PW spoke with Traci Lords at the offices of Book Expo America 2003, which Lords attended to promote her forthcoming autobiography, Traci Lords: Underneath It All. As we spoke, Lords, platinum glamorous in a white blouse and skirt, pecked at a lunch of nuts and seeds, while a Dateline camera crew waited for her in the adjoining room.

PW: Why did you write this book?

Traci Lords: I'm at a place in my life where I'm really happy. I've done a lot in my career that I set out to do. At the end of 2000, when I was out promoting the [TV] series First Wave, I was getting a lot of the same questions about my past, about the porn, over and over again, and I kept seeing it in print, completely distorted, taken out of context, words that I didn't say, and I thought, "You know what? It's time for me to say, 'This is what really happened to me.'" And I'm finally at a place where there's been enough distance so I can write it.

PW: So you wrote the book to set the record straight.

TL: For several reasons, that being one of them. There is a huge problem in this country with kids, with prostitution and pornography. Because I was an abused child, I wanted to shed some light on that. It's a strange position to be in, because for most of my life I've been known as a sex symbol. The media in the mid-'80s, when it all came out, named me the "Ex—Porn Queen." But that was a terrible disservice they did to the public and to me. Because the truth is they should have written, "Ex—Child Prostitute." Because that's what I was. The truth is, there was nothing sexy about what happened.

PW: How did you write the book? Did you have a coauthor?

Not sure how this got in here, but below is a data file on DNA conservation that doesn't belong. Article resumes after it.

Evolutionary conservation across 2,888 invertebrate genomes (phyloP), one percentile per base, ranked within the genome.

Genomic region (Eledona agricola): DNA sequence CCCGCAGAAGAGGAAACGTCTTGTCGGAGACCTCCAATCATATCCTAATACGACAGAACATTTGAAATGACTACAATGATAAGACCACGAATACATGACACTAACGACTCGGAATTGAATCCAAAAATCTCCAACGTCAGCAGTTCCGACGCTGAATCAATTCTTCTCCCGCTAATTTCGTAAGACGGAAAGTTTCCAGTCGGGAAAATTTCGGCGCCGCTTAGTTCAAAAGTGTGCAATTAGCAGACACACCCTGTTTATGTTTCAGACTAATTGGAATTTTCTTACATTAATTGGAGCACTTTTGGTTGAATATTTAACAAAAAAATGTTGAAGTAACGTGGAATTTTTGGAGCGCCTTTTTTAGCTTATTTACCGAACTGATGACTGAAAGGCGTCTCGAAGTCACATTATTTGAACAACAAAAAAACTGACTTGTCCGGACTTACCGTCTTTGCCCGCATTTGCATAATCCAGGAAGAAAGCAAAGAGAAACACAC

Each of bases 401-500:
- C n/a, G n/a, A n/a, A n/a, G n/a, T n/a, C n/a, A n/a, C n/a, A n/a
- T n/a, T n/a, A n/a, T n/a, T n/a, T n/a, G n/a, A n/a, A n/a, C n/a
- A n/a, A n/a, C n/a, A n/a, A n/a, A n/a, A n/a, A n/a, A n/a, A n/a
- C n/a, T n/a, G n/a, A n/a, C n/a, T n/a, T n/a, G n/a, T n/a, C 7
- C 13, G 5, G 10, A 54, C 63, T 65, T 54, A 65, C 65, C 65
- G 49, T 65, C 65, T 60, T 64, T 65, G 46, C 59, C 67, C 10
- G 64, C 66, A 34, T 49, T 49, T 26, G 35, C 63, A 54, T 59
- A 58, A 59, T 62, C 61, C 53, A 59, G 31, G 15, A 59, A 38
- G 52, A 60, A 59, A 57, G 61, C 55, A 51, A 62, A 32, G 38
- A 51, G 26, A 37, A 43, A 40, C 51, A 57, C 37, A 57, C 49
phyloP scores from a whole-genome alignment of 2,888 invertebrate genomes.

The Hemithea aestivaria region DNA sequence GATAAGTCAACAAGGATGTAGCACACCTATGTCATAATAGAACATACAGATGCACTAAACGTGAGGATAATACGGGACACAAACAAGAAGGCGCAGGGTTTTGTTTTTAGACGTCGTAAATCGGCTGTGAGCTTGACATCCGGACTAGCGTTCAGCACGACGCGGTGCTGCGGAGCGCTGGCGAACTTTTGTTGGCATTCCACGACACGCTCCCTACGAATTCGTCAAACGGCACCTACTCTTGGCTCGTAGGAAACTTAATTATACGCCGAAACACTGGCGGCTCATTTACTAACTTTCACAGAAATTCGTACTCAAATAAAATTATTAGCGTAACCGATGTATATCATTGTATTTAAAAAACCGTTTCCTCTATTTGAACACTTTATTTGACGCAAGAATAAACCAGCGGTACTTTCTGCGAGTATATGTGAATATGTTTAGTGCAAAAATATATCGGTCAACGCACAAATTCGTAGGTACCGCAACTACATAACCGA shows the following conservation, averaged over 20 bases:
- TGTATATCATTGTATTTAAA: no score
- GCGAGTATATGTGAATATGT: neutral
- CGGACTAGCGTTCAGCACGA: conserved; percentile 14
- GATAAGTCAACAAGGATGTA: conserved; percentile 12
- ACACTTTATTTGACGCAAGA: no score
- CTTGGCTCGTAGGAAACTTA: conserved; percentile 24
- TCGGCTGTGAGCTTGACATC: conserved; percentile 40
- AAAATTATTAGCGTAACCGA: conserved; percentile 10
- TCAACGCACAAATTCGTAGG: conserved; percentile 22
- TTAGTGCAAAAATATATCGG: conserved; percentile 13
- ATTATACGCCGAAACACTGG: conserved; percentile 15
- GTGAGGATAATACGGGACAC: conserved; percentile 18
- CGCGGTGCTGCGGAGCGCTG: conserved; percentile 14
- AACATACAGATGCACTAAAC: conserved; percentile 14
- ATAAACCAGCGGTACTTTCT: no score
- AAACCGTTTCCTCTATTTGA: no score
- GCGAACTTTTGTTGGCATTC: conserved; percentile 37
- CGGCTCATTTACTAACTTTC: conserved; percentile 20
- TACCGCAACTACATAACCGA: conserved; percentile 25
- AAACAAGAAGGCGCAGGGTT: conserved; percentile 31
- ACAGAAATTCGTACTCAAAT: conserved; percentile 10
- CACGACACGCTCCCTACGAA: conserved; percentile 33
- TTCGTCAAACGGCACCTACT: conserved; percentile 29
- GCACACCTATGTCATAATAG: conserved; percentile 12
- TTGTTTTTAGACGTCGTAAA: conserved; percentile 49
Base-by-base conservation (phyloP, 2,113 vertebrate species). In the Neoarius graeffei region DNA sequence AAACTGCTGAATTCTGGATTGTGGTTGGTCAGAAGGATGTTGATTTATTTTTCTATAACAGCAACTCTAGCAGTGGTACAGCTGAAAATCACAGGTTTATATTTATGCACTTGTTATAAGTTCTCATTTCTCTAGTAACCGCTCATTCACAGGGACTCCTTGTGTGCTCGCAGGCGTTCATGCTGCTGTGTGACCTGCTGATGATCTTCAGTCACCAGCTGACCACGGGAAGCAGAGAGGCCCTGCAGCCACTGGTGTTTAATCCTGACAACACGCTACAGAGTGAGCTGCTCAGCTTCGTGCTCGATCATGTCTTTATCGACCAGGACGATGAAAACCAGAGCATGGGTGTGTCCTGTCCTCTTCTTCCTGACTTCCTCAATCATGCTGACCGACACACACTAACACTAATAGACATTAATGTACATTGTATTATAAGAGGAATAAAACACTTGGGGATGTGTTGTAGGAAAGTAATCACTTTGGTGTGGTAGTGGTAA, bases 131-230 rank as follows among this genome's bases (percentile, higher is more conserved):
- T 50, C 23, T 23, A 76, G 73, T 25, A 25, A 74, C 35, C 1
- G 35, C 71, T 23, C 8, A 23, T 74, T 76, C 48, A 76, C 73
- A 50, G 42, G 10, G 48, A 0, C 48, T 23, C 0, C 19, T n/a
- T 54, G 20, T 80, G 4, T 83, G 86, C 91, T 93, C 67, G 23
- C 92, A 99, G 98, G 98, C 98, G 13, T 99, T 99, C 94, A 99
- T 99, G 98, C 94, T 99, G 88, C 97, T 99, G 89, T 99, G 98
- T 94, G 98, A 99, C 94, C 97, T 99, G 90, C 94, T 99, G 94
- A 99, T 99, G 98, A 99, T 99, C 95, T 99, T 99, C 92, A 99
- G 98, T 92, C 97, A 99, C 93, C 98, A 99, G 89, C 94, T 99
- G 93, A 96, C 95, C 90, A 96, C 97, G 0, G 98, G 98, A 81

TL: I used my Mac. No, I didn't have a co-writer, I didn't have a ghostwriter. One of the reasons I ended up at HarperCollins was because they were so behind my doing this myself. And I didn't know if I could! I've been writing for a long time, but I've written songs and short stories. You know, the first draft I started in July, and I turned it in almost two months later. I've heard that's really fast.

PW: How did you write it so quickly?

TL: I don't know how to say this eloquently so I'm just going to say it was like throwing up. It was 500 pages and it was just all over the place. My working title was Girl on Film.

PW: It's interesting to see the response of people to Traci Lords. So many still perceive you primarily as an ex—porn star. It seems you'll have to carry that all your life.

TL: I don't think it's a matter of carrying anything. As I see my life, it has given me a tremendous amount of wisdom in certain ways, and I see it as a gift, because now I can perhaps share this with somebody else. My message, to kids and to parents, is that there is a way to be loved—don't do what I did. What people think of me, and what they put on me, that's their stuff. And who am I to tell people what to think?

PW: Where do you find the inner resources to deal with these challenges?

TL: You know about "angels on both shoulders"? I have them surrounding me.

PW: What are you doing to promote the book?

TL: I'm doing some interviews. I'm doing Dateline, and I'm very interested in doing Oprah. I'm doing everything from fun, fluffy stuff like Paper Magazine to working with Children of the Night, which is a house for runaways and prostitutes who are under 18. I've known Lois [Lee, founder and director of Children of the Night] for 13 or 14 years. Right now she's got six girls. And what she does is amazing. The biggest thing that I can do for her is to be the face and the voice. If you steal a car in this country and you're 13 years old, they send you to Juvie Hall and they rehabilitate you. But if you're 13 and you're a prostitute, walking on the street, nobody rehabilitates you. Why? I hope my book is a launching pad to help change that.

PW: What are you most proud of in your life?

TL: I'm most proud of the fact that I'm still standing. That I'm still standing! And I'm not just still standing. I am, in a way, the Rocky version of my world. It really was that hard, at times.